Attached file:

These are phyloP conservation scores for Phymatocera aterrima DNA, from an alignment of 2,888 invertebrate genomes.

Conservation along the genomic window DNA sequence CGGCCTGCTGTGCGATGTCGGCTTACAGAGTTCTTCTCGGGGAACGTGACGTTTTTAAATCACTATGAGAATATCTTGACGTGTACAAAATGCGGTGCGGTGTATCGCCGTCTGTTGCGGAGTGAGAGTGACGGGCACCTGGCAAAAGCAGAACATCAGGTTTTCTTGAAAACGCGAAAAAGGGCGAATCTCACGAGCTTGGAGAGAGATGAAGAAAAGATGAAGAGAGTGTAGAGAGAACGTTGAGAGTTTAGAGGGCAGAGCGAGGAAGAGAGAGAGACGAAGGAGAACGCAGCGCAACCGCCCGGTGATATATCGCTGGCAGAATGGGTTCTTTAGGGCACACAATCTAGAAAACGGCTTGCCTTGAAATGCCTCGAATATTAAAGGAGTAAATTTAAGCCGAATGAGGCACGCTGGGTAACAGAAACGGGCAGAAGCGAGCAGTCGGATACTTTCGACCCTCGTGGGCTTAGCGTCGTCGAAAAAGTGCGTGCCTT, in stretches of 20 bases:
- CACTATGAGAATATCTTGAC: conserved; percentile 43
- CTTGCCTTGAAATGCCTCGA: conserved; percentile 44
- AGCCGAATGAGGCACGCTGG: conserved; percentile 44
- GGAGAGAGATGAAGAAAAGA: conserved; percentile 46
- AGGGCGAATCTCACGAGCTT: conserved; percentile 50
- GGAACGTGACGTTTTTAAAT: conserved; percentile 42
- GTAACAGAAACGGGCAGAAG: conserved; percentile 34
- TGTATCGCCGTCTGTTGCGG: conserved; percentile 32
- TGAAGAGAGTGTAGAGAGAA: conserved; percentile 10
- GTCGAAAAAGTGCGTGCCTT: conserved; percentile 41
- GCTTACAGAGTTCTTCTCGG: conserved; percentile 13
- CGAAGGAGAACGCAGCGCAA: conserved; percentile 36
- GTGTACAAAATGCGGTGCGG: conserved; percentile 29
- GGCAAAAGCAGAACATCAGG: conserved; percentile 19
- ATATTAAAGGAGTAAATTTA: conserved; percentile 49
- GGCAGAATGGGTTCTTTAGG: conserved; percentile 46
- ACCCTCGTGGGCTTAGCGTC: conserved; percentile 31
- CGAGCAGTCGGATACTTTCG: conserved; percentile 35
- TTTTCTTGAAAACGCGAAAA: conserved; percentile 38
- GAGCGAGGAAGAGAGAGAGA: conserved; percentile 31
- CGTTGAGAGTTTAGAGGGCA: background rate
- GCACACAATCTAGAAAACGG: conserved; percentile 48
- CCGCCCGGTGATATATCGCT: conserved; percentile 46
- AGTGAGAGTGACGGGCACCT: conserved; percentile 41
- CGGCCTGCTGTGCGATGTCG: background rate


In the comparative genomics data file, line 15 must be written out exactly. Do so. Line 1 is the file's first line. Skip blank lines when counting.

- GTGTACAAAATGCGGTGCGG: conserved; percentile 29